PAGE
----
The General Data Protection Regulation will introduce new reporting requirements and financial penalties with regard to data breaches. Anna Drozd, EU professional practice policy advisor, and Arfah Chaudry, intern, look at the key changes for law solicitors.
Unlike the current directive 95/46/EC, the GDPR introduces specific provisions on data breaches and when and how they should be notified to the supervisory authority (in the UK, the Information Commissioner’s Office (ICO)). With the GDPR introducing very high penalties for data breaches and the nature of data held by law firms, the questions concerning data security and data breaches become all the more pertinent.
However, the GDPR’s requirements concerning data breach and data security must also be seen in a broader context of solicitors’ obligations to keep clients’ affairs confidential (Chapter 4 of the 2011 Solicitors Code of Conduct). These cover, among others, the obligations to identify and mitigate the risks to clients’ information and making sure that outsourcing of some services does not compromise clients’ confidential information.
The Solicitors Regulation Authority (SRA) has identified information security as one of the key risks that law firms should take into account (see most recent SRA Risk Outlook for 2017/2018).
Data breach remains one of the top concerns of law firms due to the nature of information held by them and the risks it poses to clients and the firms’ reputation.
Despite growing publicity of cybersecurity incidents around the world, law firms’ top concern remains the security of the paper files. The ICO data breach report for 2015/2016 indicates the two main data security issues affecting the legal sector are loss and theft of paperwork (27 per cent of reported breaches) and data being posted or faxed to the incorrect recipient (17 per cent). These are followed by the theft of an unencrypted device and sending an email to the wrong recipient (both 10 per cent).
It is not possible to state with certainty how many UK law firms have been affected by cybersecurity incidents, as data breach reporting is not yet mandatory (it will be once the GDPR starts to apply in May 2018).
The GDPR defines personal data breach as ‘a breach of security leading to the accidental or unlawful destruction, loss, alteration, unauthorised disclosure of, or access to, personal data transmitted, stored or otherwise processed’ (Article 4(12)).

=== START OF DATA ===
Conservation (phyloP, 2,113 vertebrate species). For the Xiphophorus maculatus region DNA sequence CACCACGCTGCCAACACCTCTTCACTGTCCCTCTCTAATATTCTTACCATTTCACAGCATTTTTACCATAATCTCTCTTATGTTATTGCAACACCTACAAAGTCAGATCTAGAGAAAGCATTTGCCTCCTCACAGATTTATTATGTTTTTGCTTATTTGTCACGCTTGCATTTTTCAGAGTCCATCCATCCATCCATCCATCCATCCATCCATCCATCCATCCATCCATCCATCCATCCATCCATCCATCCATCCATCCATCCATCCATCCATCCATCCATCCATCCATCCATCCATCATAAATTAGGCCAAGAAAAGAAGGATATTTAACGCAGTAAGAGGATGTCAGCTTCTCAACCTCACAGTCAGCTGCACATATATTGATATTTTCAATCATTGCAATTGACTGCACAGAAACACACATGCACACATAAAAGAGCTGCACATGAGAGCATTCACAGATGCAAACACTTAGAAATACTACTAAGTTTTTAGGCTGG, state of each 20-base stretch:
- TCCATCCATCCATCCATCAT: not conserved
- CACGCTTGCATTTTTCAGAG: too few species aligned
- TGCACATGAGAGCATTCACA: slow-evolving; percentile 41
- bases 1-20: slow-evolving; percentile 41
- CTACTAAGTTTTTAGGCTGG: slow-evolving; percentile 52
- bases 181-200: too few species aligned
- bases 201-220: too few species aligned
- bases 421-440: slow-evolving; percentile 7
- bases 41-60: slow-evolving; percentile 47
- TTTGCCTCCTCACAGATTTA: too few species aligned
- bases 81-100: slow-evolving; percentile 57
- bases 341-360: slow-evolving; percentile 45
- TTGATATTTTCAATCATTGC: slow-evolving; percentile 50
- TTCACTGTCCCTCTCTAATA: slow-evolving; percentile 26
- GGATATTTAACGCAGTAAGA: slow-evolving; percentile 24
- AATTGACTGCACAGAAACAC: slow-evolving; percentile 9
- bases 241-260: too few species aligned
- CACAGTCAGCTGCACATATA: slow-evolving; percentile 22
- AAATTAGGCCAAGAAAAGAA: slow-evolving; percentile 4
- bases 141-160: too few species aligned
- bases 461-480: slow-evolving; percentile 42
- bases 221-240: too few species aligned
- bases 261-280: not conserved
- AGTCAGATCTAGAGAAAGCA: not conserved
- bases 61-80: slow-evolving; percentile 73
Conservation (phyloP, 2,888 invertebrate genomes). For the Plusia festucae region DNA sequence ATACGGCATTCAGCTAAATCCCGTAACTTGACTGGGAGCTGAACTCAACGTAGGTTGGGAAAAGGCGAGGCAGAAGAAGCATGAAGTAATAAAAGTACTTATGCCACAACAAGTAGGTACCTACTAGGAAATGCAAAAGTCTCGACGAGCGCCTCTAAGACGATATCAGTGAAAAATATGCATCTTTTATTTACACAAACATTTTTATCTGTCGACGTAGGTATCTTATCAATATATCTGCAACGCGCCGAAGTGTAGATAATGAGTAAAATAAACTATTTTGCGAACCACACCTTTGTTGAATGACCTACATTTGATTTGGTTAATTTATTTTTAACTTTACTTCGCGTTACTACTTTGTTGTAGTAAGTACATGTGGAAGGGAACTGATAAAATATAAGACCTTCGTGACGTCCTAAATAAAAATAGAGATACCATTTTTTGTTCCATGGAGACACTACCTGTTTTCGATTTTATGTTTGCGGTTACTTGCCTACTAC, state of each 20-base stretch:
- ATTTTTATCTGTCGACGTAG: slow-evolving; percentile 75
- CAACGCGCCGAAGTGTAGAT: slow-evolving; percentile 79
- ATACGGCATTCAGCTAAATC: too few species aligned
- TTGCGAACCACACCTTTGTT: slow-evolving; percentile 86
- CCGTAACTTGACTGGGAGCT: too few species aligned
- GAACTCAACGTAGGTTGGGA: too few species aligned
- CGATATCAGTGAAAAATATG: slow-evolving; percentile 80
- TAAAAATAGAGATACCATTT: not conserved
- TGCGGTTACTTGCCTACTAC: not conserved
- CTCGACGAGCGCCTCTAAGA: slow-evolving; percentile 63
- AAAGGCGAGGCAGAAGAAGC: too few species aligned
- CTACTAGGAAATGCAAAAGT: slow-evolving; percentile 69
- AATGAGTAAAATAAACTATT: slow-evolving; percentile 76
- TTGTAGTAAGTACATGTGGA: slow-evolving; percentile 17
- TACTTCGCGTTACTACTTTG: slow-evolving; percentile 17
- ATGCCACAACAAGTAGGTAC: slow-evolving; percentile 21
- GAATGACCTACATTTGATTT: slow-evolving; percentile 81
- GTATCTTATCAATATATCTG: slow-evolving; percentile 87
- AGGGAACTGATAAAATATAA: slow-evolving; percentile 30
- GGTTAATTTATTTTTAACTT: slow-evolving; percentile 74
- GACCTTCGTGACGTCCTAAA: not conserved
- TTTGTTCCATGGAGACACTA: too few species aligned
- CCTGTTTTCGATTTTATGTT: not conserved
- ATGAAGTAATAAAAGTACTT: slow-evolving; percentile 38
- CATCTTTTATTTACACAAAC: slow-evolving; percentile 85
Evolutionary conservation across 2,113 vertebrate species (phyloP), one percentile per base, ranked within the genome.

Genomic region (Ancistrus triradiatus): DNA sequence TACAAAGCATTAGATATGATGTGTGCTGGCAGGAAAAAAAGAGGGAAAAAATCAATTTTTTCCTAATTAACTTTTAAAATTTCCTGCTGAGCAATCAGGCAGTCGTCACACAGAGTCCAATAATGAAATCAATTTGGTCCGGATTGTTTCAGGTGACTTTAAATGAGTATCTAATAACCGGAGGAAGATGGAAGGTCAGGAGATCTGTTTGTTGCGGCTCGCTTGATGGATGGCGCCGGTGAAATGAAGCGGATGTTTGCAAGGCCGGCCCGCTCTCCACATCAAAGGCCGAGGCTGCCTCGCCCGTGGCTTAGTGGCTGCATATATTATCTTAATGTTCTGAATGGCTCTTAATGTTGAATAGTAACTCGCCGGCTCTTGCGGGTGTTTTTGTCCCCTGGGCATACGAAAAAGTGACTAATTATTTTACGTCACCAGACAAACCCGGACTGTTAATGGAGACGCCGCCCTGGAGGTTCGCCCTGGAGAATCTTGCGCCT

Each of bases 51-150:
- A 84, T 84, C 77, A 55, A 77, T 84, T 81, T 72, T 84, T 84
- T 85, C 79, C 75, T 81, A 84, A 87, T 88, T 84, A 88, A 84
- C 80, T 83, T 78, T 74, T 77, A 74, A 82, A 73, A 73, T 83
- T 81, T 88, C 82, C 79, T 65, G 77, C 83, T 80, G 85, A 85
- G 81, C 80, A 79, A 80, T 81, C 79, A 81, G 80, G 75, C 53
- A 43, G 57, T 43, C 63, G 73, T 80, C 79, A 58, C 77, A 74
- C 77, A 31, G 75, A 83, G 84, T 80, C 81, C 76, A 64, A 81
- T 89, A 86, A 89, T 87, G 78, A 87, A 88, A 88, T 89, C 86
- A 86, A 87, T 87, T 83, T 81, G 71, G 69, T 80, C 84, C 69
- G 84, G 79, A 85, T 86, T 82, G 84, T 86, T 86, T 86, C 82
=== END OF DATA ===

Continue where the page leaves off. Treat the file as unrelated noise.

Article 33 obliges the data controller to notify a personal data breach to the supervisory authority (determined in accordance with Article 55) only when it is likely to ‘result in a risk to the freedoms and rights of natural persons.’ If the data breach has a cross-border impact or your firm operates across borders, or both, you should check which supervisory authority would be the lead one (see guidelines for identifying lead supervisory authority). It remains to be seen how the cooperation will work between the supervisory authorities as reported by the first Pan-European Personal Data Breaches Exercise, carried out by the Commission’s Joint Research Centre with several EU regulators.
It is also possible that your firm will have to notify the data breach to SRA (see Responsibilities of COLPs and COFAs) and other regulators if your firm operates across borders.
The breach resulting in a risk to the freedoms and rights of data subjects also has to be communicated to the data subjects affected (Article 34, subject to several exceptions). The notification has to be made ‘without undue delay’ and up to 72 hours after becoming aware of it. If the notification to the supervisory authority is not made within 72 hours, it must be accompanied by reasons for the delay.
Data processors will have to notify data controllers without undue delay after becoming aware of a personal data breach.
According to Article 33(5) your firm will have to maintain documentation on data breaches, their nature and the remedial actions taken.
Article 33 of the GDPR specifies that the notification to the supervisory authority must include:
Because it will cost you your money, your clients and your reputation. The GDPR introduces a threshold of up to €10m or two per cent of the total worldwide annual turnover of the previous financial year, whichever is higher. The breaches may also result in substantial reputational damage, loss of billable hours or more spending to replace hardware and/or software. Also, losing sensitive information about your client’s affairs may result in financial and reputational losses for them and may have a negative impact on your business in the long term.
What can your firm do?
There are steps you can take to get ready for the new data protection and data security regime:
In the coming months, the Law Society will be busy reviewing its current practice notes to reflect the requirements of the GDPR. The EU regulator, WP29, is expected to publish its guidelines on data breaches in the second half of 2017, along with guidance on international data transfers, profiling and consent.